When you come from a career where all you want to do is feel like you’re making creative progress, when you yearn for some sort of growth, getting an A+ in making coffee starts to make you feel like perhaps that’s all you’re good at, not the thing you love.  Don’t worry, I’m calling BS on myself, I know this isn’t necessarily true.  But it is hard to keep those thoughts from creeping up.

Anyway, back to the grandma/ham sandwich dream.  I’ve been trying to get an A+ in a lot of things recently–in getting healthy, in “taking care of myself,” in my acting classes, in my job, in my relationship, in my budget, and to top it off, in society’s pressure to figure out when I’m having kids and that whole situation.  And when you feel like you are capable of all of these things, but you don’t accept that they all ebb and flow, then you start to resent all of them–most of all, the thing you love the most.  The wrong things get put on the back burner–like just sitting down and talking to your gracious grandmother.  I’m finding there isn’t time to get an A+ in everything, as much as our society says we are lazy if we don’t.  Maybe though, right now, I need to be kind of mediocre at certain things, so that the ones I care most about can get a proper amount of attention.  I take being an A+ assistant and a C- actor as a red flag that something is out of balance.  My health sure has been trying to tell me something.

So dear brain, if I can ask for one thing on this public forum today, it’s that you allow me to feel like I don’t always have to make the dean’s list of life.  Some days I just want to give myself space to suck at something so that I don’t burn out every two months.  I am so ready to focus on developing myself as an actor and less so on being a super-responsible, hold-everything-together type of person, but I currently feeling too tired to know where to start. Hopefully I figure out how to soon enough.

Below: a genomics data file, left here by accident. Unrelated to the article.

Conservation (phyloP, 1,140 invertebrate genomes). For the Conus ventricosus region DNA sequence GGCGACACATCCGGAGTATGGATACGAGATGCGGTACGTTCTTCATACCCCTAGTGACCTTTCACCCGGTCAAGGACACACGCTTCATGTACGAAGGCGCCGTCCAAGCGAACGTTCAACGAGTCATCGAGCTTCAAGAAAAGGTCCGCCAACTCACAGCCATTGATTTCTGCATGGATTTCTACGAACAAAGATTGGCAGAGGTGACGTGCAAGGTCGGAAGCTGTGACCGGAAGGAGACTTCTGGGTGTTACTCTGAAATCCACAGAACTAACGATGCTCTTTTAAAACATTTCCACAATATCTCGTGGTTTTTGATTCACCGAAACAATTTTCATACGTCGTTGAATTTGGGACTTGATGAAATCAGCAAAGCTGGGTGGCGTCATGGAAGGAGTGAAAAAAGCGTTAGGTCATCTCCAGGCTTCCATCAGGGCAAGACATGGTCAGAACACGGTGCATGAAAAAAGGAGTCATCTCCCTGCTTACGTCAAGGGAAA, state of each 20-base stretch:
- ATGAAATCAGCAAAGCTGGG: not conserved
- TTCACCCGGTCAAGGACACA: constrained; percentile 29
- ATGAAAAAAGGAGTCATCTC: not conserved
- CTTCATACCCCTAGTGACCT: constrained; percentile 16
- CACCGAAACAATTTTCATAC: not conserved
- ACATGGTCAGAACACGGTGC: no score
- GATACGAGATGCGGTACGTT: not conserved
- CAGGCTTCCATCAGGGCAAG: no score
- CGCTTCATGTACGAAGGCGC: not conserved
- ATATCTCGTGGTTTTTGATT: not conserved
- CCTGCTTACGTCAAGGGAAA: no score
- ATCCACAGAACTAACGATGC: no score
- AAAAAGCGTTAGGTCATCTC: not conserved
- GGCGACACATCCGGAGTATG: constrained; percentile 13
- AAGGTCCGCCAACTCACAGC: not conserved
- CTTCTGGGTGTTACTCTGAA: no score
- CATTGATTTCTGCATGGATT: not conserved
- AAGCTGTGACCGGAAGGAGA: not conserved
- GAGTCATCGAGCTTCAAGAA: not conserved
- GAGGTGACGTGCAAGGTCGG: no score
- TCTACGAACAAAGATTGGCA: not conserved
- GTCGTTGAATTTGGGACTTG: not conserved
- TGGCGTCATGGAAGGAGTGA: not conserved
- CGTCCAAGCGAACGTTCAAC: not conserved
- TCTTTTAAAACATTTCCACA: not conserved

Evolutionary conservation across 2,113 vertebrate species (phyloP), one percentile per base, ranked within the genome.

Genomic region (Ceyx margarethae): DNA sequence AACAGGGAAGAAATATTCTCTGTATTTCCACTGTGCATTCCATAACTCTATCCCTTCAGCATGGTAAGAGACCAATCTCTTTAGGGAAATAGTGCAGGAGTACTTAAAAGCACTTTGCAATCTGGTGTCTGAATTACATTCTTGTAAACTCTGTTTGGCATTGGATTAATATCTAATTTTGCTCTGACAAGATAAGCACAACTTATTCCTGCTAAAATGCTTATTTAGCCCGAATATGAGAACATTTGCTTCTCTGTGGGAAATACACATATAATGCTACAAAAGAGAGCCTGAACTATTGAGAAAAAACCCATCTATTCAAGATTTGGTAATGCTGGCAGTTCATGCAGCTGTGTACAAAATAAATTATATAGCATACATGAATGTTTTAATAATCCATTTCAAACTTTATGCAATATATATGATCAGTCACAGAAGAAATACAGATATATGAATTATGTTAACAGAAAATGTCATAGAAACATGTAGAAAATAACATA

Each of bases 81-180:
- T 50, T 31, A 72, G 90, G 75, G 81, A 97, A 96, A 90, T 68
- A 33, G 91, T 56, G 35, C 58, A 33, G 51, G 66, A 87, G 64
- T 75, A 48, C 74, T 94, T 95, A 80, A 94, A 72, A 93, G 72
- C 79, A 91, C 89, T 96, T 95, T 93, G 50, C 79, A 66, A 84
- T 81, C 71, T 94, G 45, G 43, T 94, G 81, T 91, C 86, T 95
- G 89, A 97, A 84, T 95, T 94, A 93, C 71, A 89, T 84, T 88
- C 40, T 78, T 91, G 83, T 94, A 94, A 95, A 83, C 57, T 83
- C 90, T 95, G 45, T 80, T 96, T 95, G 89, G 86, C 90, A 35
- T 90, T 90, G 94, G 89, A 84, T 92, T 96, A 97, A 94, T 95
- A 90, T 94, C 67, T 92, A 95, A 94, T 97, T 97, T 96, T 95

As always, all advice or similar stories are welcome.  Have a great Wednesday:)


5 responses to “Oh good, I’m super great at the wrong thing”

  1. Ginny, you’re a good writer. Maybe you should take your acting career into your own hands and write your own script. (ps thanks for liking my recent blog on where solo performers perform.)


    • Thank you!! I really appreciate that. I’ve played around with this idea and actually have a finished–but very rough–first draft of a play. it’s interesting though, I am way more comfortable with personal narrative writing than dialogue, but it’s definitely a thought for the future.

      Liked by 1 person

  2. I relate to this in so many ways.

    Different ways, but ways.

    I can’t do a job that I don’t feel passionate about, or nix that – that I don’t feel is necessary, or right for me at that moment, or… I don’t know. All I know is the last couple years I spent making more money than I’ve ever made, as a teacher of all things! (Which tells you how little I was making before!). And I kept telling myself… you can still pursue the things you love, and look how secure you are financially now. You can still do everything. But something had to give. First it was everything else, but then I turned towards my writing/producing/directing, and then teaching gave way. I was not being a great teacher. I was being a C+ teacher, and that hurt just as much (maybe more?) than being a C+ writer.

    So I’m learning, too, how to not always be perfect. Or attempting to be perfect. And I’m learning that I don’t have to do everything, that I can actually do some of the things I want, and that’s okay. I don’t even have to apologize for it!

    But I can’t live feeling so disappointed in myself – I felt that way while teaching, and I felt angsty, and so so so unfulfilled, even though (like I said) there was good money, plus there was recognition and a measure of respect, etc. It just wasn’t enough. It did nothing (very little) for me.

    I’m so glad to be finally fighting for the life I really want. I don’t even know what that is, but I definitely know I’m on the path I want to be, and I’ll figure it out.

    Did not plan to say all that. I was just going to say “I relate to so much of this.”